12 Years of VP vs Noise
Sharing the ideas and experiences that have influenced our work
The SNB lately reiterated its stance to maintain a EURCHF floor of 1.20. In the process, the SNB has amassed billions of foreign currency-denominated assets, about half of which is EUR, and certainly some of dubious quality (some of the recent moves tighter in French yields have been due to Swiss central bank buying, who have been deterred from channelling any further flows into short-term German bonds paying negative yields).
The Final Winner of the Wolfson Economics Prize was announced today. Congratulations to all for their efforts! Download our full report
Chinese reserve accumulation has slowed down rapidly. As a result the growth of foreign ownership in US treasuries (USTs) has fallen. The global liquidity pump of Bretton Woods II, in which pegging emerging markets are recycling their increase in foreign exchange reserves into US treasuries in order to keep their currencies stable against the USD, has slowed, but not stopped altogether.
So far the recovery in output, income and employment following the 2008/09 recession has been the weakest on record with only industrial activity appearing to buck the trend. Most remarkably, however, is the steady decline in post-recession expansions of employment and personal income growth. In the US, these have fallen since 1982, but have currently hit a new low point.
One country very sensitive to economic events in Switzerland, specifically the strength of the CHF, is Hungary. Hungary has a high ratio of loans denominated in a foreign currency – over 60% of GDP – most of which is in Swiss francs. As the HUF weakens, especially if against the CHF, Hungary’s external debt position rapidly worsens. Indeed, the correlation between Hungarian CDS and CHFHUF is as high as it’s been in 2 years.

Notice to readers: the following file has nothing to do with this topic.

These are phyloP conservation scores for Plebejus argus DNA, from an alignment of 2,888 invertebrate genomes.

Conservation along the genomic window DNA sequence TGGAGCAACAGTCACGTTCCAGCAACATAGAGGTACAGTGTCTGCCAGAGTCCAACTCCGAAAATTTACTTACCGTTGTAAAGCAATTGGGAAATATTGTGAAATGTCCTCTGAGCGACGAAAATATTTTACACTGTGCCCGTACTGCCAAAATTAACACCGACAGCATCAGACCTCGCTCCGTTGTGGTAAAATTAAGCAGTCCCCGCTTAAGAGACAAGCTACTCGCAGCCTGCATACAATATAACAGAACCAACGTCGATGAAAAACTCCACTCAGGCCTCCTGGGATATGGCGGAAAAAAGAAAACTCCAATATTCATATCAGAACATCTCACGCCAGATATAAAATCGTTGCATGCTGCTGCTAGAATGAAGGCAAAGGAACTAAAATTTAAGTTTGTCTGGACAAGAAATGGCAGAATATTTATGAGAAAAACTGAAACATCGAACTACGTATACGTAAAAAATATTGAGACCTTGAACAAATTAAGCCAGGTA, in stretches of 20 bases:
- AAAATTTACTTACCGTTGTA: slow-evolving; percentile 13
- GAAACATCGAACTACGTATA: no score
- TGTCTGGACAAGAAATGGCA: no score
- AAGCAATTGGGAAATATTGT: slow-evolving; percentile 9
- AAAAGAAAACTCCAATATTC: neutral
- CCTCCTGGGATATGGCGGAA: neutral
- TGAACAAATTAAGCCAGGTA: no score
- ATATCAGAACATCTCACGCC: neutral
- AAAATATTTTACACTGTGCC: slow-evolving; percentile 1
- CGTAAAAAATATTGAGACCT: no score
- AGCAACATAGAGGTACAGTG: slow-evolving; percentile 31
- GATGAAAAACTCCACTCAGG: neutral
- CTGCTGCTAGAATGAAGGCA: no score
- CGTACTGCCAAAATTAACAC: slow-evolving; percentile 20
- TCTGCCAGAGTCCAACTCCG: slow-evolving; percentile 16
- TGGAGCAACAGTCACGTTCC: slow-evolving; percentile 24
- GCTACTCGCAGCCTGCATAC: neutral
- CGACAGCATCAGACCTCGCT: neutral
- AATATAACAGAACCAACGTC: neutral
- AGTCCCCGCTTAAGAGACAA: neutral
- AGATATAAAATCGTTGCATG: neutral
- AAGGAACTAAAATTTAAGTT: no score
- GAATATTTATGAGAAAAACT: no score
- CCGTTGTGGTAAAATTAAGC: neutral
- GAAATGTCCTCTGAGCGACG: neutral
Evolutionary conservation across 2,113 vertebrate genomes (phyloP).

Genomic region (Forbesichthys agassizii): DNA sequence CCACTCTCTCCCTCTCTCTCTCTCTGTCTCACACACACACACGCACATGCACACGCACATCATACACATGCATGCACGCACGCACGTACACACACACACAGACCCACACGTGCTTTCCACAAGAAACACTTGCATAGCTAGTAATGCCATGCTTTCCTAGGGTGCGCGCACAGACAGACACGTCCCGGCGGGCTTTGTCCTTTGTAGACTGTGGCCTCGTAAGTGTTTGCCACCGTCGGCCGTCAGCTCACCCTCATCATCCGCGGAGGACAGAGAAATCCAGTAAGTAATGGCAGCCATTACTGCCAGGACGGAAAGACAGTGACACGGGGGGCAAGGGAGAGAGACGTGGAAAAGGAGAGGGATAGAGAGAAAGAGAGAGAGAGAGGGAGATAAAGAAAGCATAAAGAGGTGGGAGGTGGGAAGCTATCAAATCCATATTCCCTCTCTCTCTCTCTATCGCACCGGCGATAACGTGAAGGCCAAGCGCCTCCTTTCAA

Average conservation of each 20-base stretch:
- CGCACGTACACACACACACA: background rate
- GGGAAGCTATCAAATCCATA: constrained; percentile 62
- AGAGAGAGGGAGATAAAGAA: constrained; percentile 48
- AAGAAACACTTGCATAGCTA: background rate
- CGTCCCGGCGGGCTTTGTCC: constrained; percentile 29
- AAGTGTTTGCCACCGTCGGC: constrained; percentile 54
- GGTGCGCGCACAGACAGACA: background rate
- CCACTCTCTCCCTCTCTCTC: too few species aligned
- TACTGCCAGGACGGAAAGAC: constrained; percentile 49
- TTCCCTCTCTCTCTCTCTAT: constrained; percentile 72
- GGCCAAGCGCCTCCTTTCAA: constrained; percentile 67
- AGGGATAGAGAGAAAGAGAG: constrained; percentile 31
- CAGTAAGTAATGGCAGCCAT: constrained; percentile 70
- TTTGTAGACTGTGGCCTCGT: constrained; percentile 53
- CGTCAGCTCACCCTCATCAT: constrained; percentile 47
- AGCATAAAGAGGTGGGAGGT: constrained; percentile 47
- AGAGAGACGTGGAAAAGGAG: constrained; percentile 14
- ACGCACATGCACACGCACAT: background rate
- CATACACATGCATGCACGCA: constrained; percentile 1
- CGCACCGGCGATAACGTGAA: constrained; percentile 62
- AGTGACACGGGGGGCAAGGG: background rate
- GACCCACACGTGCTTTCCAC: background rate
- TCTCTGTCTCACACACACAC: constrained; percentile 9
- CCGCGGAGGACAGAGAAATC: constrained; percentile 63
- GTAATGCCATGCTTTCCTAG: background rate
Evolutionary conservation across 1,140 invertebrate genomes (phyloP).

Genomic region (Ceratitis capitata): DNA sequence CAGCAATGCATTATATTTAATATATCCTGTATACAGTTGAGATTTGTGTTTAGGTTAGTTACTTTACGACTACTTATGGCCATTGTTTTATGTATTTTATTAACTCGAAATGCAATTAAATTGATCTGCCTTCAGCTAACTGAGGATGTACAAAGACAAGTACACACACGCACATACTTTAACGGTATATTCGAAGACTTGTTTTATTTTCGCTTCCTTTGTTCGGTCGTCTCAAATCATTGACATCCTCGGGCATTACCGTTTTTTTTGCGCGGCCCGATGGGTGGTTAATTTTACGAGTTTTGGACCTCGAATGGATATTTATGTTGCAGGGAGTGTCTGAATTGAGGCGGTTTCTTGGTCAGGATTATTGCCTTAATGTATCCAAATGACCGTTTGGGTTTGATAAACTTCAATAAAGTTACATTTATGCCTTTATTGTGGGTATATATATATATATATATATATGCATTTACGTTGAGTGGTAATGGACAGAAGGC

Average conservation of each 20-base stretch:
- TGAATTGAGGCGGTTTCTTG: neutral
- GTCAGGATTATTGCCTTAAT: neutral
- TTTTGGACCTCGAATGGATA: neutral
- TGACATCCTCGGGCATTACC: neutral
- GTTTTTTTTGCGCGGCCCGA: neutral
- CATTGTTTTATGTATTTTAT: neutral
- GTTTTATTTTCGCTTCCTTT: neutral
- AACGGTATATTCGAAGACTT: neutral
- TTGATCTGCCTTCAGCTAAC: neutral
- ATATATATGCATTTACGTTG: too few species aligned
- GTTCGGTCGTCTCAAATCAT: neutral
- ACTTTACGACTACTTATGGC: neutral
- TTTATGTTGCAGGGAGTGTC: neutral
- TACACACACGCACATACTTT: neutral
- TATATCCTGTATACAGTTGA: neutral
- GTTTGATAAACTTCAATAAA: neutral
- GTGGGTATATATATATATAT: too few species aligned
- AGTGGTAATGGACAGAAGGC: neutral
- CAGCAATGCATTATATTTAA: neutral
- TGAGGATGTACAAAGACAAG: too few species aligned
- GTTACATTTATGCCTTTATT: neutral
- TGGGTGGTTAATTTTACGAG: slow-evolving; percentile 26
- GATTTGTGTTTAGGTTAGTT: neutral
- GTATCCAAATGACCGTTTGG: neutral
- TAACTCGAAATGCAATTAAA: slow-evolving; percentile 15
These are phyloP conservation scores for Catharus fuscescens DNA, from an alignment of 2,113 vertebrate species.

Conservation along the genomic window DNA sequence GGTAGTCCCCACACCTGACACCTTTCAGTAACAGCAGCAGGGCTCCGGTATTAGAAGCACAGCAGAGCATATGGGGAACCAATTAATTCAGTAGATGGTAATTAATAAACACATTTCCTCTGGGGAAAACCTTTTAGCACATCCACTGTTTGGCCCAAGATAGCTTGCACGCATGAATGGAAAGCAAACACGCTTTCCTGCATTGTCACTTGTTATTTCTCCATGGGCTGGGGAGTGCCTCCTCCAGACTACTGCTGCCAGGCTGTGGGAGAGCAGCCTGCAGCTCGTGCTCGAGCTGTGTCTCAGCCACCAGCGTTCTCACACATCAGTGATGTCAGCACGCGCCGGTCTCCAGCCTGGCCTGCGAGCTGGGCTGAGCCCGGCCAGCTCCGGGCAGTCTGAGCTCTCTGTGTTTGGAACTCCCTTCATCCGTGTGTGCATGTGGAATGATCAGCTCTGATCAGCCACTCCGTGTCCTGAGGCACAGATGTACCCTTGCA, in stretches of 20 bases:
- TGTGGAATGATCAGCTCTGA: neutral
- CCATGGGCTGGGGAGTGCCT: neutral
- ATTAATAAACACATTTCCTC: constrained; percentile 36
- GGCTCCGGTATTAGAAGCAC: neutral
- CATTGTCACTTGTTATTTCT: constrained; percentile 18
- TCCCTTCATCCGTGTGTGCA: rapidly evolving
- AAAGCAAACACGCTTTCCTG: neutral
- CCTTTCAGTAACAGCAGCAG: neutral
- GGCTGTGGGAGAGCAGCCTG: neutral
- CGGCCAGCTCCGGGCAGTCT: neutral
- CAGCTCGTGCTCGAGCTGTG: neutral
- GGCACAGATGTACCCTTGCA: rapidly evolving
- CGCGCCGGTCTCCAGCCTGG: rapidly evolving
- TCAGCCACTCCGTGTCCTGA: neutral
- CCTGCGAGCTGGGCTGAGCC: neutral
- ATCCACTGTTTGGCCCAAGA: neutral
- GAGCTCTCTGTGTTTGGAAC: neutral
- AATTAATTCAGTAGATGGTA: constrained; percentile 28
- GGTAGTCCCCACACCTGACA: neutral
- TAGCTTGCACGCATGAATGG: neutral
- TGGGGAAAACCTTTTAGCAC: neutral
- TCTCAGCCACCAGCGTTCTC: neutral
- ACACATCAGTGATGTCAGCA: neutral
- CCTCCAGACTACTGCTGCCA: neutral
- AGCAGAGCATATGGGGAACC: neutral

The US CPI is currently just above target at 2.3%, and long-term market expectations of inflation measured by the US inflation swap curve remains mid-range. This is in stark contrast to all-time lows in nominal treasury yields which appear to be pricing in almost the end of the world.
Variant Perception's Head of Research Claus Vistesen was a guest host on CNBC yesterday (Tuesday) to discuss the ongoing euro debt crisis and the outlook for the global economy given weakening data.
Variant Perception's Chief Editor Jonathan Tepper appeared on Australian based ABC News today to talk about the potential consequences of a country leaving the Euro-zone, and whether it will have a significant impact on the Australian economy in the near term. To view...
The strength of sterling has been in part due to some safe-haven flows from the Middle East (where sometimes GBP is seen as a preferable safe-haven to the USD or CHF), but this is not the fundamental driver.